Electric field

An electric field surrounds an electric charge, exerts force on other charges in the field, attracting or repelling them. Electric field is sometimes abbreviated as E-field; the electric field is defined mathematically as a vector field that associates to each point in space the force per unit of charge exerted on an infinitesimal positive test charge at rest at that point. The SI unit for electric field strength is volt per meter. Newtons per coulomb is used as a unit of electric field strength. Electric fields are created by time-varying magnetic fields. Electric fields are important in many areas of physics, are exploited in electrical technology. On an atomic scale, the electric field is responsible for the attractive force between the atomic nucleus and electrons that holds atoms together, the forces between atoms that cause chemical bonding. Electric fields and magnetic fields are both manifestations of the electromagnetic force, one of the four fundamental forces of nature. From Coulomb's law a particle with electric charge q 1 at position x 1 exerts a force on a particle with charge q 0 at position x 0 of F = 1 4 π ε 0 q 1 q 0 2 r ^ 1, 0 where r 1, 0 is the unit vector in the direction from point x 1 to point x 0, ε0 is the electric constant in C2 m−2 N−1When the charges q 0 and q 1 have the same sign this force is positive, directed away from the other charge, indicating the particles repel each other.

When the charges have unlike signs the force is negative, indicating the particles attract. To make it easy to calculate the Coulomb force on any charge at position x 0 this expression can be divided by q 0, leaving an expression that only depends on the other charge E = F q 0 = 1 4 π ε 0 q 1 2 r ^ 1, 0 This is the electric field at point x 0 due to the point charge q 1. Since this formula gives the electric field magnitude and direction at any point x 0 in space it defines a vector field. From the above formula it can be seen that the electric field due to a point charge is everywhere directed away from the charge if it is positive, toward the charge if it is negative, its magnitude decreases with the inverse square of the distance from the charge. If there are multiple charges, the resultant Coulomb force on a charge can be found by summing the vectors of the forces due to each charge; this shows the electric field obeys the superposition principle: the total electric field at a point due to a collection of charges is just equal to the vector sum of the electric fields at that point due to the individual charges.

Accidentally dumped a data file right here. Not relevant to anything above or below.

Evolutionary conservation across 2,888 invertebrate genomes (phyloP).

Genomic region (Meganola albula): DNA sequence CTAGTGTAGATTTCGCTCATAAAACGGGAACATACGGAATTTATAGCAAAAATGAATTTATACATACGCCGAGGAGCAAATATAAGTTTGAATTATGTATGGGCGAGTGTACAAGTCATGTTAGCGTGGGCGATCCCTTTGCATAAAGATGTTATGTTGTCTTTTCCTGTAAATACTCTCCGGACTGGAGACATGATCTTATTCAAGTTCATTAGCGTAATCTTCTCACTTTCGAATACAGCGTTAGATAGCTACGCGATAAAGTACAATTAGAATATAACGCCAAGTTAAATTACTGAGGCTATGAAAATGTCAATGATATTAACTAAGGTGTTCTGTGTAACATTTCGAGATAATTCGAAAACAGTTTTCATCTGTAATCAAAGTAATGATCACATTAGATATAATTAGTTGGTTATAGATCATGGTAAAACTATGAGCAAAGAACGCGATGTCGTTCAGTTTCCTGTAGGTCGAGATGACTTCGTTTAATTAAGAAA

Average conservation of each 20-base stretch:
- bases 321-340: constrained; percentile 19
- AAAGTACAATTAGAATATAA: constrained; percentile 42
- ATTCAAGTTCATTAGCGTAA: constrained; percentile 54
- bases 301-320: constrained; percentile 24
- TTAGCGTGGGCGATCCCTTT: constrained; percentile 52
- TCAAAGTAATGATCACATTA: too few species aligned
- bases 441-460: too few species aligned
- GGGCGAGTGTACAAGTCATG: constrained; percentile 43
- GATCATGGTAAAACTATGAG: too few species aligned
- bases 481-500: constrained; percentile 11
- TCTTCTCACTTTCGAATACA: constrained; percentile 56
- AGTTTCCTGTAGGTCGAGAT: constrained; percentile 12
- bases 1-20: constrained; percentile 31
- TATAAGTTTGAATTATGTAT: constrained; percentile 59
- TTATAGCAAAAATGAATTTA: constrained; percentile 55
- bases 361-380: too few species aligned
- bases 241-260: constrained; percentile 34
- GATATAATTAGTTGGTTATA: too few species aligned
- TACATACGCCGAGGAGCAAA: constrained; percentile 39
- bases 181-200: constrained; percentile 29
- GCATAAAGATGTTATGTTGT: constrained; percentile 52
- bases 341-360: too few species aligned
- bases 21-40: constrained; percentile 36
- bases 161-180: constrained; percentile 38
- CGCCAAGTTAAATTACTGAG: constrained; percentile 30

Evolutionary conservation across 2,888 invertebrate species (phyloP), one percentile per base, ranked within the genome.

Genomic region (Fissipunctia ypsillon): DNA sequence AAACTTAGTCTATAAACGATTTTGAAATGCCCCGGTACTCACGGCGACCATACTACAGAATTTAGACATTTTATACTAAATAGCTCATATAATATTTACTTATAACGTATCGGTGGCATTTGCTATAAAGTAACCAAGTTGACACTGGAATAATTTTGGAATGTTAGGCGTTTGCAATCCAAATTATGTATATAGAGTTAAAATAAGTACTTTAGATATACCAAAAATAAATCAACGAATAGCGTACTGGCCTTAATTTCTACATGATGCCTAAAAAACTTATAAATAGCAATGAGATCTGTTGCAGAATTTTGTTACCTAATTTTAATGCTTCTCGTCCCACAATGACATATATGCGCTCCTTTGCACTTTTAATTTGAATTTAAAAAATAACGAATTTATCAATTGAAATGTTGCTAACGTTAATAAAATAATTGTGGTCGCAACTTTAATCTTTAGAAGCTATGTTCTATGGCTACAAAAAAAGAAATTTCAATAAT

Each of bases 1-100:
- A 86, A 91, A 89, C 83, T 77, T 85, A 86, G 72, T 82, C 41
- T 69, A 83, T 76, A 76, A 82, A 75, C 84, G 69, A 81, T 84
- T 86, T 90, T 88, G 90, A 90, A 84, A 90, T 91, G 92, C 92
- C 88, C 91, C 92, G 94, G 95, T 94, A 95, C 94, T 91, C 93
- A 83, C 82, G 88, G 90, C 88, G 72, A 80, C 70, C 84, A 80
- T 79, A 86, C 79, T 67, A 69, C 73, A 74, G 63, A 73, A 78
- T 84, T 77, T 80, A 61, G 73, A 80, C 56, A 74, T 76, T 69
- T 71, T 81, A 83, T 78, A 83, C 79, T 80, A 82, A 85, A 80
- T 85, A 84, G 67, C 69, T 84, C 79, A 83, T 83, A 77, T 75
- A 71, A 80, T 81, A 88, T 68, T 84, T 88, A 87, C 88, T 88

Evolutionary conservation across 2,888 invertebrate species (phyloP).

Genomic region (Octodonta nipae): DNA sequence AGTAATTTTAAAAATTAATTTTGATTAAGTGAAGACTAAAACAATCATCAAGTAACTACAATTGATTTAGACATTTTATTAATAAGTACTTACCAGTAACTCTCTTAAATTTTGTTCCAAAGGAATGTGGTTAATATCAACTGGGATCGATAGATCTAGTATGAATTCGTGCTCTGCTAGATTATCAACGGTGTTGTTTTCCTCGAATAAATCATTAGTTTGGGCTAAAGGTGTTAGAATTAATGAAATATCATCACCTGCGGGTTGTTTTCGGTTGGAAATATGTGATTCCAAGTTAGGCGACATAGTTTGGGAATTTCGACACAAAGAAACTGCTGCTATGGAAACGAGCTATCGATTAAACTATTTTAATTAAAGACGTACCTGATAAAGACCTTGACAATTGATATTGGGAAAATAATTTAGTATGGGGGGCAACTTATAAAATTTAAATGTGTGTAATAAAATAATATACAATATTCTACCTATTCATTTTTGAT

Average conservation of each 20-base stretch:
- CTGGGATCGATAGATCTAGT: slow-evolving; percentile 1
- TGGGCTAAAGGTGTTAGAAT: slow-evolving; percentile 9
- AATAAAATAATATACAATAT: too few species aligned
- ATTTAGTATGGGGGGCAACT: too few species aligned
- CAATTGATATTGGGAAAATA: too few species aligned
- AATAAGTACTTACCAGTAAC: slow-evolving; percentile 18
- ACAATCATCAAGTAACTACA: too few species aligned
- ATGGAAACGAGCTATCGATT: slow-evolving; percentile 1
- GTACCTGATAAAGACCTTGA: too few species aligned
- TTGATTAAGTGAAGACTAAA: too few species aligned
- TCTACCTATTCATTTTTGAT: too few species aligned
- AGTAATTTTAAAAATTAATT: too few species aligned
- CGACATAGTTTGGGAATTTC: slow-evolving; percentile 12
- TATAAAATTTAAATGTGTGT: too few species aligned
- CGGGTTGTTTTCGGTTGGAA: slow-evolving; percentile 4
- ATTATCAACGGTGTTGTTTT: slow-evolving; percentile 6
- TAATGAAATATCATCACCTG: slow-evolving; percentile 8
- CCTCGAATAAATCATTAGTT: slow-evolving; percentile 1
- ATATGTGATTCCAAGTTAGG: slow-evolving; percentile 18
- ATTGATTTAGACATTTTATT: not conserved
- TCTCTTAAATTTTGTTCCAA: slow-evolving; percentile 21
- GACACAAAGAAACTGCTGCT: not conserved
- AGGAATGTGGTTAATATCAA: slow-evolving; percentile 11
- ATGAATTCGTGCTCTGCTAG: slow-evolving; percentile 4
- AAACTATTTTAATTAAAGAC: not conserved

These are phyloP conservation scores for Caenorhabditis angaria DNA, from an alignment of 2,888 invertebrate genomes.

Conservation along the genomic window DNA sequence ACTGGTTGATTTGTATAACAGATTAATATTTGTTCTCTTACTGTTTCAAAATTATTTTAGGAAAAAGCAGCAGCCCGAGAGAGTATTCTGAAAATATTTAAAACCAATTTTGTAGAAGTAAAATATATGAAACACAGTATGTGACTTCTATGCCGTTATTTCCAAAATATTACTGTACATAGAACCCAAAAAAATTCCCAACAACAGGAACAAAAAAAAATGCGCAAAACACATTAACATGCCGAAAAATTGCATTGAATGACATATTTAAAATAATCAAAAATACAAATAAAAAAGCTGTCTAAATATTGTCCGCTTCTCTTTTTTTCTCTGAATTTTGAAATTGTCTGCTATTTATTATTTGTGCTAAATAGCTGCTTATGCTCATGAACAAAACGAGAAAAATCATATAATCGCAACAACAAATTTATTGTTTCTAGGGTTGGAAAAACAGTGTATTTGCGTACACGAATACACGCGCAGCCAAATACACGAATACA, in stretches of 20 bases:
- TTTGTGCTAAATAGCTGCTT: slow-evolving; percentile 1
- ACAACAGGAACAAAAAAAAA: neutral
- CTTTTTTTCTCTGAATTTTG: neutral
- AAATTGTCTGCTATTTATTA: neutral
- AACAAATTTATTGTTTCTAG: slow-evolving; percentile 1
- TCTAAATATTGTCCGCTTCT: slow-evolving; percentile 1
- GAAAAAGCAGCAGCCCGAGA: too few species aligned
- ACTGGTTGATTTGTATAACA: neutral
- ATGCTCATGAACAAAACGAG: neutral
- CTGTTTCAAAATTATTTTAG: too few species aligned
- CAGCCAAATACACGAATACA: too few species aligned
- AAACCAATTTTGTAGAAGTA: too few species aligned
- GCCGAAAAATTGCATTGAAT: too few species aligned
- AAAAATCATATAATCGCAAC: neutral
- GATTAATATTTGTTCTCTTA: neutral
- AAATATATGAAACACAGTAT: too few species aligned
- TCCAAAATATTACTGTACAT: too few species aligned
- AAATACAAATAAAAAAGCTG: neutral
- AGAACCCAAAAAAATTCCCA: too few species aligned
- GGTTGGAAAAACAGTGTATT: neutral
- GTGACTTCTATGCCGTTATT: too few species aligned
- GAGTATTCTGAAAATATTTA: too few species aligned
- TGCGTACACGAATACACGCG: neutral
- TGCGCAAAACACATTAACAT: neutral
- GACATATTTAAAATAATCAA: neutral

E = E 1 + E 2 + E 3 + ⋯ = 1 4 π ε 0 q 1 2 r ^ 1 + 1 4 π ε 0 q 2 ( x 2 −

1931 Monaco Grand Prix

The 1931 Monaco Grand Prix was a Grand Prix motor race held at the Circuit de Monaco on 19 April 1931. With 16 Bugattis in a field of 23 cars, the event was close to being a single-make race. Among the 16 were four factory-team Type 51s driven by the Monegasque Louis Chiron, the Italian Achille Varzi and the French Albert Divo and Guy Bouriat; the real challenge came from the Maserati 8C 2500's driven by René Dreyfus, the Italian Luigi Fagioli and Clemente Bondietti. Rudolf Caracciola with his huge Mercedes SSKL was uncompetitive as his larger car performed poorly around the tight Monaco track; the race was between the red ones from Modena. When the start flag dropped it was Rene Dreyfus in his red Maserati who led into St. Devote, only to be passed by'Williams' on the hill to the Casino, but his lead was short lived as the Brit was sidelined by a broken valve spring, his race was over. Achille Varzi and Caracciola started closing on Dreyfus and Varzi managed to overtake the Frenchman on the 7th lap.

Caracciola struggled with a slipping clutch that gave in on lap 53. Starting Louis Chiron displayed his talents, he left them behind. Chiron, a native of Monaco, finished the race some 5 minutes ahead of Luigi Fagioli. Jean Bugatti could not control his joy and jumped over the parapet of the bleachers and fell into Louis Chiron's arms. For the Monegasque, this Monaco Grand Prix victory confirmed his reputation. Note: grid slots were determined by drawing lots

Hex (Poison Girls album)

Hex is the debut studio album by English anarcho-punk band Poison Girls, released in 1979 by record label Small Wonder. Words and music by the Poison Girls "Old Tarts Song"– 2:21 "Crisis"– 3:26 "Idealogically Unsound"– 2:40 "Bremen Song"– 7:15 "Political Love"– 2:31 "Jump Mama Jump"– 3:03 "Under the Doctor"– 2:49 "Reality Attack"– 5:25 Poison GirlsVi Subversa - guitar, vocals Richard Famous - guitar, vocals Bernhardt Rebours - bass Lance D'Boyle - drumswith: Eve Libertine - additional vocalsTechnicalJohn Loder - sound engineer Bernhardt Rebours - sleeve design Hex at Discogs